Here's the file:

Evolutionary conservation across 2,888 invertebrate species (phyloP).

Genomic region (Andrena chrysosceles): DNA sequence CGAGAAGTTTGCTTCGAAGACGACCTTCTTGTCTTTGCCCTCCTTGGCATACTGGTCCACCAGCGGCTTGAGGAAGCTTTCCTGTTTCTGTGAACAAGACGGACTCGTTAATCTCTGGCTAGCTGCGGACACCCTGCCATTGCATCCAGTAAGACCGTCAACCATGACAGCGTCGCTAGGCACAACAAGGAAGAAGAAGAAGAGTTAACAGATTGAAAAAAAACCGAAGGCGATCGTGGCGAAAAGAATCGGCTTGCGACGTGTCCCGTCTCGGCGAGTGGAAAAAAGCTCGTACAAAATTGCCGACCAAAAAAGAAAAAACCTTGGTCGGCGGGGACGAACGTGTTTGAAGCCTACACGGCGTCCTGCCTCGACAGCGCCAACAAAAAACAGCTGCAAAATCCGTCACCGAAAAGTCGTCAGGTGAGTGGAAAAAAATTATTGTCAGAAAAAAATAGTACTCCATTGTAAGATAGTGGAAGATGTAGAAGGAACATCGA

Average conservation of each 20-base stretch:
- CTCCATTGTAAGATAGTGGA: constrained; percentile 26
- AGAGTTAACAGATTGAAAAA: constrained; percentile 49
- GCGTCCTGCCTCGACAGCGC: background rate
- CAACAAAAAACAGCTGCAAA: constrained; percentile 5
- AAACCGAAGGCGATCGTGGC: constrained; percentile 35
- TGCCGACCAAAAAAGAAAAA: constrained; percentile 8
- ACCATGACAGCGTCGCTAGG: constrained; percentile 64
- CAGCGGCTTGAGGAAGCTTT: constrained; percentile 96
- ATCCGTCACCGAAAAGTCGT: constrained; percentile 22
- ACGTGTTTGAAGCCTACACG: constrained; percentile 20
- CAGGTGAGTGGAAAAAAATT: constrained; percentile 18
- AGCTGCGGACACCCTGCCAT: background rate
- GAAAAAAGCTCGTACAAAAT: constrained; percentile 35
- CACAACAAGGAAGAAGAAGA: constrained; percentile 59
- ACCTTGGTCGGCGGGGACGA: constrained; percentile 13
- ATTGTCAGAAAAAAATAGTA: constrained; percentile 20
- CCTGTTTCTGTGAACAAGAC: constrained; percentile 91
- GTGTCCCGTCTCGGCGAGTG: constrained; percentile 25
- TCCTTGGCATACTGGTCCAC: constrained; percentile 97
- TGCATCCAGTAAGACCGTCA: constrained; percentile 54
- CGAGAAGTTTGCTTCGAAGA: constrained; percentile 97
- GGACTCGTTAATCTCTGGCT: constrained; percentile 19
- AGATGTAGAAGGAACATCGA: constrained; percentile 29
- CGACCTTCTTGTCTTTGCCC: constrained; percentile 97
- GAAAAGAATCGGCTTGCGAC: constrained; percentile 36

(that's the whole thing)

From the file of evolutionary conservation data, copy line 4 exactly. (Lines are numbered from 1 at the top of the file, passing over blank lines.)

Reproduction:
- CTCCATTGTAAGATAGTGGA: constrained; percentile 26